Astronomy Picture of the Day

Discover the cosmos! Each day a different image or photograph of our fascinating universe is featured, along with a brief explanation written by a professional astronomer.

December 16, 1997

Night Lightning on Jupiter
Credit: The Galileo Project, NASA

Explanation: Why is there lightning on Jupiter? Lightning is a sudden rush of electrically charged particles from one location to another. To create lightning, charges must first separate inside a cloud. On Earth, drafts of colliding ice and water droplets usually create this charge separation, but what happens on Jupiter? Many astronomers theorize that Jovian lightning is also created in clouds containing water ice. To help investigate this, the above photograph was taken in October by the Galileo spacecraft now orbiting Jupiter. Clouds are dimly lit by sunlight reflected off Jupiter's moon Io. The bright flashes appear to originate in active regions at the level where water clouds would exist, and illuminate an even lower cloud level containing ammonia. One thing is for sure: lightning on Jupiter is a lot brighter than lighting on Earth.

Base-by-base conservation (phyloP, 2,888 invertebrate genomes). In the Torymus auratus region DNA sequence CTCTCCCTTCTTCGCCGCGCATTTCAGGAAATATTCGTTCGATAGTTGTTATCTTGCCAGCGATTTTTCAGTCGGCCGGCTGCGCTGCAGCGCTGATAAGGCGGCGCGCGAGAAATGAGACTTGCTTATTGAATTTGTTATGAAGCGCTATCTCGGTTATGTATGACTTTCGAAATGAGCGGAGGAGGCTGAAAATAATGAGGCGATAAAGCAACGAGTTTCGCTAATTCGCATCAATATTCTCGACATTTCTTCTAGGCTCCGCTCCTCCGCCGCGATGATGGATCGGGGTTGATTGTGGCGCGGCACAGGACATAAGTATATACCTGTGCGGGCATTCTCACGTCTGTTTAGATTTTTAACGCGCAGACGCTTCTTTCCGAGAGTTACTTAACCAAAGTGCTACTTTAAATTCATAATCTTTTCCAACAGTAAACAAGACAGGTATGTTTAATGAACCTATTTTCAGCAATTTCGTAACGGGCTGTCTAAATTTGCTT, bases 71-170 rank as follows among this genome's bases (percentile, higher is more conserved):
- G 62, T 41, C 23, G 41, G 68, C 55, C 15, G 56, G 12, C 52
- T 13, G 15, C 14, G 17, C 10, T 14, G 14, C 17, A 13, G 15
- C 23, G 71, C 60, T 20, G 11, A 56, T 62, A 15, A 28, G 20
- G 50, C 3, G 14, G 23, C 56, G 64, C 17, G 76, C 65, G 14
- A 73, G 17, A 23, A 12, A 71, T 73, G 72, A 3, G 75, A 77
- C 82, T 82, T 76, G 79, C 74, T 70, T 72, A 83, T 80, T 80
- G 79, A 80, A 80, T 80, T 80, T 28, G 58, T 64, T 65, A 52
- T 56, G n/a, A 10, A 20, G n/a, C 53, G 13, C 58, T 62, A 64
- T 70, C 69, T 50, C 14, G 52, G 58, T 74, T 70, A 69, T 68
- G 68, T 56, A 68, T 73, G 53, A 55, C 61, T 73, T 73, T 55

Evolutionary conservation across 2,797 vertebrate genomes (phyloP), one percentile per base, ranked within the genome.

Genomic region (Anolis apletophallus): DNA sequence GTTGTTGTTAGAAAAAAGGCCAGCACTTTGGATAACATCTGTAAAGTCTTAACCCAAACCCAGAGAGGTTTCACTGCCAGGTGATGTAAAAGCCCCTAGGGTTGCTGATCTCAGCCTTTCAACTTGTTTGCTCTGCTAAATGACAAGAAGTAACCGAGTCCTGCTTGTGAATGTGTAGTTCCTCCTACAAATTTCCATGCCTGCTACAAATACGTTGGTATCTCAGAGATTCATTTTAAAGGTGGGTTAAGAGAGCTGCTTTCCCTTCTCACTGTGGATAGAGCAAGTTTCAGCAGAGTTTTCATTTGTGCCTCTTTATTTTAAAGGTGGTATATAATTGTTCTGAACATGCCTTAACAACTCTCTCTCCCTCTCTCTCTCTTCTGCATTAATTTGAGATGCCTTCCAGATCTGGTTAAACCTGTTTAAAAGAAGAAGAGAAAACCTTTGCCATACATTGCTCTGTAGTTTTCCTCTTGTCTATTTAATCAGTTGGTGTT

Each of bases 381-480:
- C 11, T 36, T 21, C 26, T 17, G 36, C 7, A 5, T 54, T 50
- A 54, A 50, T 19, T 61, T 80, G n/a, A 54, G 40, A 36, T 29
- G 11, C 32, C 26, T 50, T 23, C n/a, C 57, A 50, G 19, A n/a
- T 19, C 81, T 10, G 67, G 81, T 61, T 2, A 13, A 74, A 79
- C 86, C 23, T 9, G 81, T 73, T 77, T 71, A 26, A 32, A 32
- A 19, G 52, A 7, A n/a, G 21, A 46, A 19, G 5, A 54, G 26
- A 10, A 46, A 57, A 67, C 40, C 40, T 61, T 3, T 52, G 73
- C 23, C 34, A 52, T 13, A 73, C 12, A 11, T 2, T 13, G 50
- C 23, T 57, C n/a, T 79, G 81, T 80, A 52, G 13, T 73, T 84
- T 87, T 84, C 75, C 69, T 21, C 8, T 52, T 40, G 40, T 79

Tomorrow's picture: Stonehenge: Ancient Monument to the Sun

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Authors & editors: Robert Nemiroff (MTU) & Jerry Bonnell (USRA)
NASA Technical Rep.: Jay Norris. Specific rights apply.
A service of: LHEA at NASA/ GSFC
&: Michigan Tech. U.